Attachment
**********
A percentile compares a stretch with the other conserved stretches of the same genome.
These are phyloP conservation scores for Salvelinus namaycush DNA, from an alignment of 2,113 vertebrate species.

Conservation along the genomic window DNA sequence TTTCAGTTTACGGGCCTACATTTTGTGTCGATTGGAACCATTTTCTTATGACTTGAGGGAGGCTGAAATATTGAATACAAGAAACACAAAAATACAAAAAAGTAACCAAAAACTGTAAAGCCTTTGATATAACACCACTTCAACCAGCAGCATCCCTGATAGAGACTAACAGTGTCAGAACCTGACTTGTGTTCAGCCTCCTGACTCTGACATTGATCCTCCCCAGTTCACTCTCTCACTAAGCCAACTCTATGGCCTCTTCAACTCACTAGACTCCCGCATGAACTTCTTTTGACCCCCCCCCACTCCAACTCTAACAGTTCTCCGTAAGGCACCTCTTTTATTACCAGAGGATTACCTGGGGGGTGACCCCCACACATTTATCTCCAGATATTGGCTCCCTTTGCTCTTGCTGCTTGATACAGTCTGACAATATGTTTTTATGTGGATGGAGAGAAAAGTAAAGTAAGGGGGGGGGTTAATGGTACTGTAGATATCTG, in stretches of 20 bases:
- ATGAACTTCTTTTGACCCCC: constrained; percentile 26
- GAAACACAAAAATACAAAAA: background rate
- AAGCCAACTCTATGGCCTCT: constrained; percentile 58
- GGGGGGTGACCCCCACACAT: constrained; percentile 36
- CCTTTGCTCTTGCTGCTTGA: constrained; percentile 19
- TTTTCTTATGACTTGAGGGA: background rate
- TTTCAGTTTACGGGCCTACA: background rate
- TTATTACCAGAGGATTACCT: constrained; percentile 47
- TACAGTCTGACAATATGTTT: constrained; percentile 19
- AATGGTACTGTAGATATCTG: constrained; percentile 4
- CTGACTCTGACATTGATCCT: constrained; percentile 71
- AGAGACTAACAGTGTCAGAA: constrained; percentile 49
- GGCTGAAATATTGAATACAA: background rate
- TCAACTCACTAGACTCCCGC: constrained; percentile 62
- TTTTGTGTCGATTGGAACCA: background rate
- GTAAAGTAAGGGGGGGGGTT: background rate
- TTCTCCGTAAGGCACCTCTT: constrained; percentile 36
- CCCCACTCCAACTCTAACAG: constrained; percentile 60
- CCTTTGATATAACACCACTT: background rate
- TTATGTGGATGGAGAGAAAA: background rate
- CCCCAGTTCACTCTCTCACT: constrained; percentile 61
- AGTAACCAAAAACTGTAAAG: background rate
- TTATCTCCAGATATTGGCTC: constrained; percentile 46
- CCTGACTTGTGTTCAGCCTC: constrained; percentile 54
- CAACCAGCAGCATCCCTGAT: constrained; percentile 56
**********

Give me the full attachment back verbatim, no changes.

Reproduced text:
A percentile compares a stretch with the other conserved stretches of the same genome.
These are phyloP conservation scores for Salvelinus namaycush DNA, from an alignment of 2,113 vertebrate species.

Conservation along the genomic window DNA sequence TTTCAGTTTACGGGCCTACATTTTGTGTCGATTGGAACCATTTTCTTATGACTTGAGGGAGGCTGAAATATTGAATACAAGAAACACAAAAATACAAAAAAGTAACCAAAAACTGTAAAGCCTTTGATATAACACCACTTCAACCAGCAGCATCCCTGATAGAGACTAACAGTGTCAGAACCTGACTTGTGTTCAGCCTCCTGACTCTGACATTGATCCTCCCCAGTTCACTCTCTCACTAAGCCAACTCTATGGCCTCTTCAACTCACTAGACTCCCGCATGAACTTCTTTTGACCCCCCCCCACTCCAACTCTAACAGTTCTCCGTAAGGCACCTCTTTTATTACCAGAGGATTACCTGGGGGGTGACCCCCACACATTTATCTCCAGATATTGGCTCCCTTTGCTCTTGCTGCTTGATACAGTCTGACAATATGTTTTTATGTGGATGGAGAGAAAAGTAAAGTAAGGGGGGGGGTTAATGGTACTGTAGATATCTG, in stretches of 20 bases:
- ATGAACTTCTTTTGACCCCC: constrained; percentile 26
- GAAACACAAAAATACAAAAA: background rate
- AAGCCAACTCTATGGCCTCT: constrained; percentile 58
- GGGGGGTGACCCCCACACAT: constrained; percentile 36
- CCTTTGCTCTTGCTGCTTGA: constrained; percentile 19
- TTTTCTTATGACTTGAGGGA: background rate
- TTTCAGTTTACGGGCCTACA: background rate
- TTATTACCAGAGGATTACCT: constrained; percentile 47
- TACAGTCTGACAATATGTTT: constrained; percentile 19
- AATGGTACTGTAGATATCTG: constrained; percentile 4
- CTGACTCTGACATTGATCCT: constrained; percentile 71
- AGAGACTAACAGTGTCAGAA: constrained; percentile 49
- GGCTGAAATATTGAATACAA: background rate
- TCAACTCACTAGACTCCCGC: constrained; percentile 62
- TTTTGTGTCGATTGGAACCA: background rate
- GTAAAGTAAGGGGGGGGGTT: background rate
- TTCTCCGTAAGGCACCTCTT: constrained; percentile 36
- CCCCACTCCAACTCTAACAG: constrained; percentile 60
- CCTTTGATATAACACCACTT: background rate
- TTATGTGGATGGAGAGAAAA: background rate
- CCCCAGTTCACTCTCTCACT: constrained; percentile 61
- AGTAACCAAAAACTGTAAAG: background rate
- TTATCTCCAGATATTGGCTC: constrained; percentile 46
- CCTGACTTGTGTTCAGCCTC: constrained; percentile 54
- CAACCAGCAGCATCCCTGAT: constrained; percentile 56